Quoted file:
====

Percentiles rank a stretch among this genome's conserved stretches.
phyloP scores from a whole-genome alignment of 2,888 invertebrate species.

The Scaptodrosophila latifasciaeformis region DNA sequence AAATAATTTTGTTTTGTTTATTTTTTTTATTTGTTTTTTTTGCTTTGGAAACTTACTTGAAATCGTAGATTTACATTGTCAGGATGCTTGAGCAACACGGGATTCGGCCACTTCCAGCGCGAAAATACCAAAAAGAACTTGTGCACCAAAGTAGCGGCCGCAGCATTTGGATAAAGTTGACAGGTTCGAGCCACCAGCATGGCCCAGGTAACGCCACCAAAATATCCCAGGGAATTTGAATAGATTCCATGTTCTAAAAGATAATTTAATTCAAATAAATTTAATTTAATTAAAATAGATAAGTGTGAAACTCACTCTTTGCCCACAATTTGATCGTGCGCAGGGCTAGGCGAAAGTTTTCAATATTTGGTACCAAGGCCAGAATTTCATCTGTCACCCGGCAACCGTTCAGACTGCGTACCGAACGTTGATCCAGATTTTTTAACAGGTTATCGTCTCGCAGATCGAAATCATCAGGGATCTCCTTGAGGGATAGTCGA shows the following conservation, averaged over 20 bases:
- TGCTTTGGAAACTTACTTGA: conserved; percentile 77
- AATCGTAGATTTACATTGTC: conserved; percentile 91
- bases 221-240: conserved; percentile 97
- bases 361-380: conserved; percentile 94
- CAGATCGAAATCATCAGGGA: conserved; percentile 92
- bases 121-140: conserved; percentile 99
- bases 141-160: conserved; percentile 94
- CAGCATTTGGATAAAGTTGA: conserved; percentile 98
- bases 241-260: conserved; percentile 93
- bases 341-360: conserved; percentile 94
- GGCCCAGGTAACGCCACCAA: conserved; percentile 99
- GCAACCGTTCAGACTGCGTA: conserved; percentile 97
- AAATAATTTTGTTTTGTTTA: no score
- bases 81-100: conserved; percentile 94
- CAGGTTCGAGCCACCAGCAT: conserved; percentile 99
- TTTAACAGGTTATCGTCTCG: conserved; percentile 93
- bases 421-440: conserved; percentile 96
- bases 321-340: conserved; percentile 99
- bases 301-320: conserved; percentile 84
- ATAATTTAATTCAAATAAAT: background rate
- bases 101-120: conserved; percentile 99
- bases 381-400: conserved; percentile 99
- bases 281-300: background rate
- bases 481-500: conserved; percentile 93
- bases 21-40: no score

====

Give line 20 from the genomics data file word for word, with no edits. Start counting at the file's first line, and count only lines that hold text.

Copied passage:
- bases 421-440: conserved; percentile 96